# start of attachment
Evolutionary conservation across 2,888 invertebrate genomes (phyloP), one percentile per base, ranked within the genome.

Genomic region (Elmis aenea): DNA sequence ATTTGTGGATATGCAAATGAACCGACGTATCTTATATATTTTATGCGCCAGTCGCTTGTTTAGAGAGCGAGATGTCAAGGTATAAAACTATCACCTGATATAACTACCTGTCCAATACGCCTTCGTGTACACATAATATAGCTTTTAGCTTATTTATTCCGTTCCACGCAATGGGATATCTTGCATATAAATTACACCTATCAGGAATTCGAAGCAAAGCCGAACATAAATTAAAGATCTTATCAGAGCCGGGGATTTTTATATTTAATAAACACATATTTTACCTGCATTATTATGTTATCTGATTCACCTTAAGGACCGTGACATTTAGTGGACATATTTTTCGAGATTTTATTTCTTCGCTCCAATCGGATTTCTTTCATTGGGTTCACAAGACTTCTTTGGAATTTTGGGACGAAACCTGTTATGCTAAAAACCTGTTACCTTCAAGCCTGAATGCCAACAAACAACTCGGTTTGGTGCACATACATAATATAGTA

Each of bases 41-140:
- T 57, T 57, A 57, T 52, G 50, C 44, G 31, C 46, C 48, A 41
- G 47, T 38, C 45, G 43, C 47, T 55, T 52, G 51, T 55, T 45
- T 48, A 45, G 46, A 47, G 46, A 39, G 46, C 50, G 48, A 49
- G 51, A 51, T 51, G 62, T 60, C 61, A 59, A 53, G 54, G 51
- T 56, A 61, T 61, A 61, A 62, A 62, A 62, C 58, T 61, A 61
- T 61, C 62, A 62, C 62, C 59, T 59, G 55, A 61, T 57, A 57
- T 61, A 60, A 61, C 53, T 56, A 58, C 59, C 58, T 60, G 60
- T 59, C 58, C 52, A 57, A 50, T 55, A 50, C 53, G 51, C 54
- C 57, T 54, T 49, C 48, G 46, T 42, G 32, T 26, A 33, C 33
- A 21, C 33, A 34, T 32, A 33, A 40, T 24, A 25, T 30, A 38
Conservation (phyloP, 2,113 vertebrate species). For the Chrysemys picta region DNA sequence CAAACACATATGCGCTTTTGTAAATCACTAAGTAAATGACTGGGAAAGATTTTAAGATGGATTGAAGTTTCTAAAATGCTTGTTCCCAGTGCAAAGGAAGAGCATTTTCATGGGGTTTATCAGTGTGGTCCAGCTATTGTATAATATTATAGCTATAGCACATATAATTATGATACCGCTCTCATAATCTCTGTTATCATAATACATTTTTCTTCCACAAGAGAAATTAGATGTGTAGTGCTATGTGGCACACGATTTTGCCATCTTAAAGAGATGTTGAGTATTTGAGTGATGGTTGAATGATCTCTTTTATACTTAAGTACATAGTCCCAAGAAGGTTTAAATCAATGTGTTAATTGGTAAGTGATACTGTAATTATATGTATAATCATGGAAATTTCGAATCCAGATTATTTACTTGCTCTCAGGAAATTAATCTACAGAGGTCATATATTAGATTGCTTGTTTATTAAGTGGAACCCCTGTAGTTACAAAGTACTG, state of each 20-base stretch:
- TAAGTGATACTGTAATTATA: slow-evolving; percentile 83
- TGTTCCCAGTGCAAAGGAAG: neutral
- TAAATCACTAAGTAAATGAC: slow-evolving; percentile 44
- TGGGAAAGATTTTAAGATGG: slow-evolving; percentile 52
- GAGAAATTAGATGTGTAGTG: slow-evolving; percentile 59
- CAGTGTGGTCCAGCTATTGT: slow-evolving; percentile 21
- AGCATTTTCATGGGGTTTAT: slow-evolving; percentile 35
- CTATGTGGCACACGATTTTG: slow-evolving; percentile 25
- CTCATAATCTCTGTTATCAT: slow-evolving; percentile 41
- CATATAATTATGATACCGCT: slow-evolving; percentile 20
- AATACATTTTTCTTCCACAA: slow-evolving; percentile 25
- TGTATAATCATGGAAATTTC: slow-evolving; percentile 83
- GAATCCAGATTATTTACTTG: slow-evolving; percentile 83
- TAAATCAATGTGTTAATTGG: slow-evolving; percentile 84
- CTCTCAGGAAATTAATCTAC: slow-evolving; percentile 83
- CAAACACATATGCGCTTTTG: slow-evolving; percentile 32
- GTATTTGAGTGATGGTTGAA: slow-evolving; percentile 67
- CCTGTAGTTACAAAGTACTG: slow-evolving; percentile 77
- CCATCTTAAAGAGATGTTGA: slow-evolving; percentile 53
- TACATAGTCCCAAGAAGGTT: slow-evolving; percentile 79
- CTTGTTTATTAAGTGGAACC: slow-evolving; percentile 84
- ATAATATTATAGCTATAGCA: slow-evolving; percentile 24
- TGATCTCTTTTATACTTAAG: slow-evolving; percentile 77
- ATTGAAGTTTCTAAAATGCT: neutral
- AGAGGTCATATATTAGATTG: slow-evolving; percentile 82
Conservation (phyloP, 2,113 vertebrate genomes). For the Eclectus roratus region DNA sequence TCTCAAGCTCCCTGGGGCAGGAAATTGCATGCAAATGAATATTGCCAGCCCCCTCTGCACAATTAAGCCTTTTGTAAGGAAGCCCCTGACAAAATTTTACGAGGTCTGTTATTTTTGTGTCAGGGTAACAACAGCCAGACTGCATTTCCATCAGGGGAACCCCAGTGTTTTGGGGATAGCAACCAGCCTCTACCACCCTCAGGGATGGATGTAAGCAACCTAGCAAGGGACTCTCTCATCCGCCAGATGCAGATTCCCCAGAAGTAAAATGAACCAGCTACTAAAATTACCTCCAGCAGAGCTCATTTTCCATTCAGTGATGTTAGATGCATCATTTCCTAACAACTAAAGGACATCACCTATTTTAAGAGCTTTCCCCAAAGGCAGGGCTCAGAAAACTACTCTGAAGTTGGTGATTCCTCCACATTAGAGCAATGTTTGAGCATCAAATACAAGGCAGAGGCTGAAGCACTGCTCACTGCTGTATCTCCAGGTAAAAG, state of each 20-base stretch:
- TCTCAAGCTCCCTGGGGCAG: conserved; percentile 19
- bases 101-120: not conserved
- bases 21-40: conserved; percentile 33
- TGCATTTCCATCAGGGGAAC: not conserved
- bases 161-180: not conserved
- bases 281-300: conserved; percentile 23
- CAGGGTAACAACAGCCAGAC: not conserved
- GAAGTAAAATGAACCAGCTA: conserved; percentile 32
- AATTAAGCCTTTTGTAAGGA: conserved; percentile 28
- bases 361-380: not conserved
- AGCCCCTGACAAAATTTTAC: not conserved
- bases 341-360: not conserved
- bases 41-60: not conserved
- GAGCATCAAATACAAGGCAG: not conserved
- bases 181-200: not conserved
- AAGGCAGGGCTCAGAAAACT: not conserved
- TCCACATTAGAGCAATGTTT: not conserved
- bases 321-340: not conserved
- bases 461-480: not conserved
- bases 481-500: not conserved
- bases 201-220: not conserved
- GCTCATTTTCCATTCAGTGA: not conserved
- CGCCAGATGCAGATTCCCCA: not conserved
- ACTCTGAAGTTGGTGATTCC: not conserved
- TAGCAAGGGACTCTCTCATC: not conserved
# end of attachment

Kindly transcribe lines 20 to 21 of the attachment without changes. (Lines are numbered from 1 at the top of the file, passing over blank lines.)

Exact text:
- CAGTGTGGTCCAGCTATTGT: slow-evolving; percentile 21
- AGCATTTTCATGGGGTTTAT: slow-evolving; percentile 35